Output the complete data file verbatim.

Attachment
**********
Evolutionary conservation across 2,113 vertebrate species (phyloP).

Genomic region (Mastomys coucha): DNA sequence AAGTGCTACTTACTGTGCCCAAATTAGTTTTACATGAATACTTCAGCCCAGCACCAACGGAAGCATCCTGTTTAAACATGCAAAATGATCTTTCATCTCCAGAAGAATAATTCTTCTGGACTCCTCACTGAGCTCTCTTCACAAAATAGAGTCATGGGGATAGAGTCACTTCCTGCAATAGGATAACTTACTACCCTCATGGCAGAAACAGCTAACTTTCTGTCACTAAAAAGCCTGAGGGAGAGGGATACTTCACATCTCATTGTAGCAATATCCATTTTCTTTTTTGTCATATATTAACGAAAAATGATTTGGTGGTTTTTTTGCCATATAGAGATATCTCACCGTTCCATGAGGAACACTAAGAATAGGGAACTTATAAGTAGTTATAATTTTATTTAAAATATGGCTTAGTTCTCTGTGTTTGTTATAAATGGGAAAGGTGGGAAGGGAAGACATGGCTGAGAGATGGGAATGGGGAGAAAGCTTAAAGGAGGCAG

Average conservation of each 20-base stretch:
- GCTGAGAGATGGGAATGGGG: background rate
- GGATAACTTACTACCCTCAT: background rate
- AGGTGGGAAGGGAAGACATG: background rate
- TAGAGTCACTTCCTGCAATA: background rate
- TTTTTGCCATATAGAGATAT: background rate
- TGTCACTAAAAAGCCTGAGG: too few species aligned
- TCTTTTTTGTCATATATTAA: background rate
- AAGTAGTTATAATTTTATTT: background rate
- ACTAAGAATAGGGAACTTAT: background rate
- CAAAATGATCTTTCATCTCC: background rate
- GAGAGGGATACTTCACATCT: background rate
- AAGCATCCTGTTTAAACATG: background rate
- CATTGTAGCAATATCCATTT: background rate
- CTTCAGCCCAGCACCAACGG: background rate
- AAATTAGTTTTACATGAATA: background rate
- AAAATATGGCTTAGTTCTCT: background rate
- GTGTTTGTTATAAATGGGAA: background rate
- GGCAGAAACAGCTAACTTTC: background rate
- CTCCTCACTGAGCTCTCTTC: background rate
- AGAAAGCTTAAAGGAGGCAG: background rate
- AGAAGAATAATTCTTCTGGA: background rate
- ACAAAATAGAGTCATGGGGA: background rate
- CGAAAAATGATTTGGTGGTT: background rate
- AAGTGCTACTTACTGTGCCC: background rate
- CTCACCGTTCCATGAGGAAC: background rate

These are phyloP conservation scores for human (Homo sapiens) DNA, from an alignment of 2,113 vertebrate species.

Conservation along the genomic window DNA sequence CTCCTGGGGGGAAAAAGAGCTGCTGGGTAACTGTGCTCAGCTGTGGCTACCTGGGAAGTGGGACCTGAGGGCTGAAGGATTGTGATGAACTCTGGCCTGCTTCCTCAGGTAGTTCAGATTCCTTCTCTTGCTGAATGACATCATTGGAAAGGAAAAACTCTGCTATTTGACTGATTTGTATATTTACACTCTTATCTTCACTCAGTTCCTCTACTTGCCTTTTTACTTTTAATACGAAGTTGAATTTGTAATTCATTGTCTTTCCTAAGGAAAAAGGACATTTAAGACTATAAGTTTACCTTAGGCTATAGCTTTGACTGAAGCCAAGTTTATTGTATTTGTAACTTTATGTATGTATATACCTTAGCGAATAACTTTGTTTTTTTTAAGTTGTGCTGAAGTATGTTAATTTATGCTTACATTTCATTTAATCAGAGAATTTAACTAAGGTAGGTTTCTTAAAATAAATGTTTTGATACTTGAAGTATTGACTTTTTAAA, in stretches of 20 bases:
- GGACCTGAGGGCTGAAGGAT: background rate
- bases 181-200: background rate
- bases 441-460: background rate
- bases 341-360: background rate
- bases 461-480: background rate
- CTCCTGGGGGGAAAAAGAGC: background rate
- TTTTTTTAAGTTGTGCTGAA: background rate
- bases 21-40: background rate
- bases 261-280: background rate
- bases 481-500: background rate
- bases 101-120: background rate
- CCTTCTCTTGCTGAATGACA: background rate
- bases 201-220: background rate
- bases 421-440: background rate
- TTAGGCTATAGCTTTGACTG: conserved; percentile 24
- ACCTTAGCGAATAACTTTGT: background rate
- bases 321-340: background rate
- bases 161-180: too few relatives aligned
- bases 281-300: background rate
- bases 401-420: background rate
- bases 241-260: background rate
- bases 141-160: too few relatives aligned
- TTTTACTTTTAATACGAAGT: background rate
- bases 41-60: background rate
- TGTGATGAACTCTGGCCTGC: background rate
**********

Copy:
Evolutionary conservation across 2,113 vertebrate species (phyloP).

Genomic region (Mastomys coucha): DNA sequence AAGTGCTACTTACTGTGCCCAAATTAGTTTTACATGAATACTTCAGCCCAGCACCAACGGAAGCATCCTGTTTAAACATGCAAAATGATCTTTCATCTCCAGAAGAATAATTCTTCTGGACTCCTCACTGAGCTCTCTTCACAAAATAGAGTCATGGGGATAGAGTCACTTCCTGCAATAGGATAACTTACTACCCTCATGGCAGAAACAGCTAACTTTCTGTCACTAAAAAGCCTGAGGGAGAGGGATACTTCACATCTCATTGTAGCAATATCCATTTTCTTTTTTGTCATATATTAACGAAAAATGATTTGGTGGTTTTTTTGCCATATAGAGATATCTCACCGTTCCATGAGGAACACTAAGAATAGGGAACTTATAAGTAGTTATAATTTTATTTAAAATATGGCTTAGTTCTCTGTGTTTGTTATAAATGGGAAAGGTGGGAAGGGAAGACATGGCTGAGAGATGGGAATGGGGAGAAAGCTTAAAGGAGGCAG

Average conservation of each 20-base stretch:
- GCTGAGAGATGGGAATGGGG: background rate
- GGATAACTTACTACCCTCAT: background rate
- AGGTGGGAAGGGAAGACATG: background rate
- TAGAGTCACTTCCTGCAATA: background rate
- TTTTTGCCATATAGAGATAT: background rate
- TGTCACTAAAAAGCCTGAGG: too few species aligned
- TCTTTTTTGTCATATATTAA: background rate
- AAGTAGTTATAATTTTATTT: background rate
- ACTAAGAATAGGGAACTTAT: background rate
- CAAAATGATCTTTCATCTCC: background rate
- GAGAGGGATACTTCACATCT: background rate
- AAGCATCCTGTTTAAACATG: background rate
- CATTGTAGCAATATCCATTT: background rate
- CTTCAGCCCAGCACCAACGG: background rate
- AAATTAGTTTTACATGAATA: background rate
- AAAATATGGCTTAGTTCTCT: background rate
- GTGTTTGTTATAAATGGGAA: background rate
- GGCAGAAACAGCTAACTTTC: background rate
- CTCCTCACTGAGCTCTCTTC: background rate
- AGAAAGCTTAAAGGAGGCAG: background rate
- AGAAGAATAATTCTTCTGGA: background rate
- ACAAAATAGAGTCATGGGGA: background rate
- CGAAAAATGATTTGGTGGTT: background rate
- AAGTGCTACTTACTGTGCCC: background rate
- CTCACCGTTCCATGAGGAAC: background rate

These are phyloP conservation scores for human (Homo sapiens) DNA, from an alignment of 2,113 vertebrate species.

Conservation along the genomic window DNA sequence CTCCTGGGGGGAAAAAGAGCTGCTGGGTAACTGTGCTCAGCTGTGGCTACCTGGGAAGTGGGACCTGAGGGCTGAAGGATTGTGATGAACTCTGGCCTGCTTCCTCAGGTAGTTCAGATTCCTTCTCTTGCTGAATGACATCATTGGAAAGGAAAAACTCTGCTATTTGACTGATTTGTATATTTACACTCTTATCTTCACTCAGTTCCTCTACTTGCCTTTTTACTTTTAATACGAAGTTGAATTTGTAATTCATTGTCTTTCCTAAGGAAAAAGGACATTTAAGACTATAAGTTTACCTTAGGCTATAGCTTTGACTGAAGCCAAGTTTATTGTATTTGTAACTTTATGTATGTATATACCTTAGCGAATAACTTTGTTTTTTTTAAGTTGTGCTGAAGTATGTTAATTTATGCTTACATTTCATTTAATCAGAGAATTTAACTAAGGTAGGTTTCTTAAAATAAATGTTTTGATACTTGAAGTATTGACTTTTTAAA, in stretches of 20 bases:
- GGACCTGAGGGCTGAAGGAT: background rate
- bases 181-200: background rate
- bases 441-460: background rate
- bases 341-360: background rate
- bases 461-480: background rate
- CTCCTGGGGGGAAAAAGAGC: background rate
- TTTTTTTAAGTTGTGCTGAA: background rate
- bases 21-40: background rate
- bases 261-280: background rate
- bases 481-500: background rate
- bases 101-120: background rate
- CCTTCTCTTGCTGAATGACA: background rate
- bases 201-220: background rate
- bases 421-440: background rate
- TTAGGCTATAGCTTTGACTG: conserved; percentile 24
- ACCTTAGCGAATAACTTTGT: background rate
- bases 321-340: background rate
- bases 161-180: too few relatives aligned
- bases 281-300: background rate
- bases 401-420: background rate
- bases 241-260: background rate
- bases 141-160: too few relatives aligned
- TTTTACTTTTAATACGAAGT: background rate
- bases 41-60: background rate
- TGTGATGAACTCTGGCCTGC: background rate